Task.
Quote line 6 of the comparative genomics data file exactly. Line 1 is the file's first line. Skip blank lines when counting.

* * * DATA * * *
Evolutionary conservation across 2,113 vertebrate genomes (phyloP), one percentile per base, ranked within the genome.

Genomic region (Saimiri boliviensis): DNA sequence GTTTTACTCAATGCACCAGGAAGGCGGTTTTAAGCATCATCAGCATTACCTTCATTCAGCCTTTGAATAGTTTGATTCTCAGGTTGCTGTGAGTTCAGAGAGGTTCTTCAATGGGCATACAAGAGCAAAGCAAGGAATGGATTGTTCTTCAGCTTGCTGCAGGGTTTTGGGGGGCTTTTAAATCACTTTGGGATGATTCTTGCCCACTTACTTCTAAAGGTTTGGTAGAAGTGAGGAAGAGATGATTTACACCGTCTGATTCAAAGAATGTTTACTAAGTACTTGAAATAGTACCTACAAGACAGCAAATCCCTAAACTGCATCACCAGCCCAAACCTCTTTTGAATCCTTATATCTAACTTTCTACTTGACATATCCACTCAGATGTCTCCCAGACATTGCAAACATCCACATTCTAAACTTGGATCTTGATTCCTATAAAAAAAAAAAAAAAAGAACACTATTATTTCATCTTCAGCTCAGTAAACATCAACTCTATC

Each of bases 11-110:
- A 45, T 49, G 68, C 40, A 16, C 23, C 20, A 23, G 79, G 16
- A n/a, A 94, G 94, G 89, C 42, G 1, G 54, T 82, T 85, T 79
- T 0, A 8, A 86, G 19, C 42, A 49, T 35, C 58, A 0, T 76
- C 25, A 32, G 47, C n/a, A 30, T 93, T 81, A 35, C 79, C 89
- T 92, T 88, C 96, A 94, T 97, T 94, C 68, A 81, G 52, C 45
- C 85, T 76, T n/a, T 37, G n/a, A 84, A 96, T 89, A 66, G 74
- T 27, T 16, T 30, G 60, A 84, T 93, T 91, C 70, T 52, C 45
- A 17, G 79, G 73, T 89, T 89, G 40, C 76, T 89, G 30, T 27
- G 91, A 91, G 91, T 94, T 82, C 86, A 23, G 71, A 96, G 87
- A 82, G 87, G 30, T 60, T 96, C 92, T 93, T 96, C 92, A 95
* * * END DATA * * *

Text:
- T 0, A 8, A 86, G 19, C 42, A 49, T 35, C 58, A 0, T 76